Genome editing refers to the engineering of intracellular DNA by modifying specific sequences of data, such as inserting, deleting, integrating or substituting nucleotides or sequences of nucleotides.
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It is based on the current knowledge of the mechanisms by which DNA damage is repaired, resulting in structural changes.
The meganuclease approach
Early on, targeted gene editing began with a meganuclease formed by fusing the catalytically active domain of the Fokl protein (a restriction endonuclease) with an engineered I-Scel that could target sequences of 18 base pairs. The meganuclease is highly specific in its cleavage site.
Zinc finger nuclease
Pairs of zinc finger nucleases (ZFN), or ZFN dimers, were also used, comprising an array of ZF modules (each specific for a 3-nucleotide sequence of DNA) fused to a FokI nuclease domain to target a site of 36 base pairs.
ZFNs are smaller and more precise in their effects than CRISPR-based methods and can be diversified, but are not used nearly as commonly, as only one company holds the patents and has the expertise to make them.
Transcription activator-like effector nucleases (TALENs) use the same platform but with ZF being substituted by 14 to 24 TALENs, each specific for a single base-pair. Their size is intermediate between that of Cas9 and ZFNs.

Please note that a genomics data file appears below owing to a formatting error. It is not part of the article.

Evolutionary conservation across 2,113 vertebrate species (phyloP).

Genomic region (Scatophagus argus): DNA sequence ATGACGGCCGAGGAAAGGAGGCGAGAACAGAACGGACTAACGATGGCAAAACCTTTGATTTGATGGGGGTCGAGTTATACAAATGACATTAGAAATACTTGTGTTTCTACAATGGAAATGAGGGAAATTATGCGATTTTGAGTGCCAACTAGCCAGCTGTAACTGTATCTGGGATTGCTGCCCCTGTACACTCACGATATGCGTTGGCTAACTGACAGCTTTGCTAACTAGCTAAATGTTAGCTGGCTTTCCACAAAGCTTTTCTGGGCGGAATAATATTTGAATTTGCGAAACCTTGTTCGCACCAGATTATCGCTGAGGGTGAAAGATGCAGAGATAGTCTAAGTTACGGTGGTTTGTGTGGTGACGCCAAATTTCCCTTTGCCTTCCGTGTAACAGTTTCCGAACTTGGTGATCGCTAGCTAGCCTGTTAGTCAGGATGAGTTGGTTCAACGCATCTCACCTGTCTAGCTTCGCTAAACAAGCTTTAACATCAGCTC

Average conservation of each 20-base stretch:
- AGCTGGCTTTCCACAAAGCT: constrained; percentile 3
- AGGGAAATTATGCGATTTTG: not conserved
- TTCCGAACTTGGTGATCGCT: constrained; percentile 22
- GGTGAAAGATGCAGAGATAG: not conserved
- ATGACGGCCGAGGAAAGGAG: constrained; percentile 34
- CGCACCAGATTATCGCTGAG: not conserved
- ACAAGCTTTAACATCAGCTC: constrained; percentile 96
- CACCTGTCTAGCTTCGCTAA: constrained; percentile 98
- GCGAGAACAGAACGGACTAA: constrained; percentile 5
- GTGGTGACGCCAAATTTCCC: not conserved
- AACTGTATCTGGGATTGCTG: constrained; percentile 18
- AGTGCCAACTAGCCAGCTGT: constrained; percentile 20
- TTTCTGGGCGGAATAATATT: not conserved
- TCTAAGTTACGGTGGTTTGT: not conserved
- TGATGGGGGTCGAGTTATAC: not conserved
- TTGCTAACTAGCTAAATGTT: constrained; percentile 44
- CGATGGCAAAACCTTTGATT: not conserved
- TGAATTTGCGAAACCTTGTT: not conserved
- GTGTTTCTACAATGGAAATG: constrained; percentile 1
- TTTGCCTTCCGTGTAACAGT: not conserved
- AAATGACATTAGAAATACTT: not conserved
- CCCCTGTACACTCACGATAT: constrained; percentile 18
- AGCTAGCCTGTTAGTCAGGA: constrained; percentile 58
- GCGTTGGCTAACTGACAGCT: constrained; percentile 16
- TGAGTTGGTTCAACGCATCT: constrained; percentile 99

DNA breaks and repair
Using a pair of ZFN or TALEN fusion proteins, the double strand of DNA at the targeted site is broken at a specific sequence. This double-stranded break (DSB) triggers DNA repair mechanisms that are responsible for the targeted change.
DSB repair can occur via homology-directed repair (HDR) that depends on homologous DNA sequences. Exogenous homologous sequences can be inserted in this way.
On the other hand, nonhomologous end joining (NHEJ) can occur, which introduces changes as the broken ends are joined. These changes are called indels (insertions and deletions).
Today, the most visible face of gene editing is CRISPR-Cas9 (clustered regularly interspaced short palindromic repeats-CRISPR-associated protein 9).
Here, the Cas9 enzyme, which is actually sourced from bacterial defenses against viruses, inserts DSBs at the DNA sites which 1) are complementary to a guide RNA (gRNA) and 2) have an adjacent protospacer motif (PAM) sequence.
The repair process knocks out the target sequence, or, via HDR, inserts a fragment of DNA into the genome at the rejoined ends.
Difficulties with gene-editing techniques
There are problems with all these platforms.
ZFs have limited targetable sequences and DNA redundancy. The creation and purchase of optimized ZFN modules are complex and expensive.
On the other hand, the creation of TALE modules and the endonuclease domain takes too much time. TALENs bind to DNA with high affinity and with low off-target effects, but their repeated sequences are difficult to clone.
It takes a hundred times as long to make a highly precise meganuclease, which can be customized to recognize the desired sequences, compared to a CRISPR array. Hybrid megaTALs have been used, adding the simplicity of assembly of the TALENS with the specificity of cleavage of the meganuclease.
CRISPR needs to use PAM which restricts the type of targetable sequences. It is too large for viral vectors to insert into cells. Off-target mutations are also a problem.
The current gene editors cannot be used to correct point mutations because the indels may cause unintended mutations.